In phase I, the authors compared the CRT's: Data were submitted to Variance analysis with one classification criterion (ANOVA). ANOVA can be understood as a test for the comparison of sample means, influenced by different factors, assuming the normality and equality of variances in sample data(7). Thus, the equality of variance (homoscedasticity) ANOVA requires was verified using Bartlett's test, which is sensitive to Normality(7). For those analyses that showed violation of the criteria for ANOVA use, first, the data transformation procedure was conducted. For analyses that still violated the criteria for ANOVA use, Kruskal-Wallis' non-parametric test was applied, applied to compare three or more independent sample. In this test, however, no hypothesis of homoscedasticity whatsoever is assumed(7).
After applying the Kruskal-Wallis test and if the result was significant (p<0.05), the multiple comparison test known as Dunn or Z prime was used. When the F test was applied and if the result was significant (p < 0.05), Tukey's test was performed.
In phase II, when the patient and health professional groups were compared, the test was applied.
Accessibility levels were considered satisfactory when indicators were equal to 4 or higher; regular, when lower than 4 but equal to or higher than 3; and unsatisfactory below 3.
Ethical aspects of research:
To develop this research, the ethical and legal aspects of National Health Council Resolution No 196/96 were complied with, in which each participant manifested written agreement through the Informed Consent Term. Approval for the project that originated this research was obtained from the Institutional Review Board at the University of São Paulo at Ribeirão Preto College of Nursing, under protocol number 0984/2008.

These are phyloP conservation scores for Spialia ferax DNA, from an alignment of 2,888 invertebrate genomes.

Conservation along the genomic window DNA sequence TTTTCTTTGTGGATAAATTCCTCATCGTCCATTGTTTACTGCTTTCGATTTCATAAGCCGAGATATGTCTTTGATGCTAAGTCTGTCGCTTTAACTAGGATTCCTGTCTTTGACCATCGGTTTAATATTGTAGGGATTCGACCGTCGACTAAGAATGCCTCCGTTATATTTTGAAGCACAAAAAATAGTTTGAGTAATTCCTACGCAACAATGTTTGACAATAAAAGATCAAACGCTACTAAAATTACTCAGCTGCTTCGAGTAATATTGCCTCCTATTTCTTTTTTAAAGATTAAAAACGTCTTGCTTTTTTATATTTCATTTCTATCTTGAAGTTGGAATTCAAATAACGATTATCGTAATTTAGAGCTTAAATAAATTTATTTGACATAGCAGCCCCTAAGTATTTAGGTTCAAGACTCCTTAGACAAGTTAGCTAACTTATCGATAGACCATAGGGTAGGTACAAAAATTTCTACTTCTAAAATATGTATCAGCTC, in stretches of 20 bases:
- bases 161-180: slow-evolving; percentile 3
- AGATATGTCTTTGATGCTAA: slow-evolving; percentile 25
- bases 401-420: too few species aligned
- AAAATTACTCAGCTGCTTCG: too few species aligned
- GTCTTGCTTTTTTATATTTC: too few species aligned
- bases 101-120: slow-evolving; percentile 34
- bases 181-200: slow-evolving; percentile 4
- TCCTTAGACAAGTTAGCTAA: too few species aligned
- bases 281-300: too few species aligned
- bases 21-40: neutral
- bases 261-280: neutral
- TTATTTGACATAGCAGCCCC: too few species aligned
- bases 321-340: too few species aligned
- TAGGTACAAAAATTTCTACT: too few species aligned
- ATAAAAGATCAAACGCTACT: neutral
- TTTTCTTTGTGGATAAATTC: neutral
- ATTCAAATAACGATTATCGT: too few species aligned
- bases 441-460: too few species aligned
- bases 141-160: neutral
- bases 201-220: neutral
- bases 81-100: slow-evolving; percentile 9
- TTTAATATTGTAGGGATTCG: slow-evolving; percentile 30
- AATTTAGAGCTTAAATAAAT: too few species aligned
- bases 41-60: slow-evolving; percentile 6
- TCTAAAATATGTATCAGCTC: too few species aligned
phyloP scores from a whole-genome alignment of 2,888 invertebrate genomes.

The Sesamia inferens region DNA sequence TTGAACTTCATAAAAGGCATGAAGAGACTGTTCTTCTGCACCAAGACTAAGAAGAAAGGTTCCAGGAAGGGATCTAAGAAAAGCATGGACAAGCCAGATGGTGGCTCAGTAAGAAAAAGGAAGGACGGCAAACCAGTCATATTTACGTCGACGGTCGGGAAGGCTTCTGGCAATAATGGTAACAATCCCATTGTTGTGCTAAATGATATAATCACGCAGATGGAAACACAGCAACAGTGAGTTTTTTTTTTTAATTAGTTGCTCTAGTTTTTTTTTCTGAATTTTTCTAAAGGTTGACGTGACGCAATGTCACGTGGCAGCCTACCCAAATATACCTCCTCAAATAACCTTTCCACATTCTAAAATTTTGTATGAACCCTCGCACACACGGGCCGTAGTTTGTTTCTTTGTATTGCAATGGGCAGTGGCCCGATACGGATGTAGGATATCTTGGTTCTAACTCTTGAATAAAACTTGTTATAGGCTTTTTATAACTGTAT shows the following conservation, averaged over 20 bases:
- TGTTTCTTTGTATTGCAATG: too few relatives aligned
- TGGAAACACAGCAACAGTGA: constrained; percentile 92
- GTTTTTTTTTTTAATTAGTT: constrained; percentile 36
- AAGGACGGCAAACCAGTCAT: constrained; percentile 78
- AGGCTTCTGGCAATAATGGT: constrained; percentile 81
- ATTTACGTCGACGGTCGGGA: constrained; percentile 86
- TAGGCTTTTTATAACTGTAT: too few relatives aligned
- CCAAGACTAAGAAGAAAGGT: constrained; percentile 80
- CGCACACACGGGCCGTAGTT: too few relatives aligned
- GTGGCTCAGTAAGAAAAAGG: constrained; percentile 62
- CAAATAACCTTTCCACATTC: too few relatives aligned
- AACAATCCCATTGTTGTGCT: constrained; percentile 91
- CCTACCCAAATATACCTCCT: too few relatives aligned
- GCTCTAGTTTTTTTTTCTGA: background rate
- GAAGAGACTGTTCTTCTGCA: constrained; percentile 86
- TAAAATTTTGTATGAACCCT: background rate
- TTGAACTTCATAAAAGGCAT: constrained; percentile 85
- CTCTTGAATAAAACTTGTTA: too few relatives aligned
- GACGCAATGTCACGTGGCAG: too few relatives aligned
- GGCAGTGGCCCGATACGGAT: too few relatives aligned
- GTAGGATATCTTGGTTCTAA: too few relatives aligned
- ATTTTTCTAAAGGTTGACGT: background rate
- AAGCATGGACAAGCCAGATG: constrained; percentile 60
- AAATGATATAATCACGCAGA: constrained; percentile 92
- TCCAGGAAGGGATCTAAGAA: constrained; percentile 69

Table 1 presents the characteristics of the 16 interviewed health professionals according to gender and professional information. Regarding gender, 81.3% of the health professionals were female.
Study participants also included 100 TB patients, 69% of whom were male and had finished primary education. Sixty-one percent were economically active, as shown in Table 2.
Economic accessibility was assessed based on seven indicators, and the results are shown in Table 3. The indicators doctor's appointment in less than 24 hours in case of medication side effect; supply of transportation aid and spending on transportation revealed significant differences among the TB Health Care Facilities (CRT).
As for emergency medical appointment, despite the lack of statistical significance, CRT D showed regular scores, while the remainder of CRT achieved satisfactory levels. Also in Table 3, regarding transportation aid, significant differences were revealed between CRT C and A (p = 0.028), as the benefit is offered at C but not at A.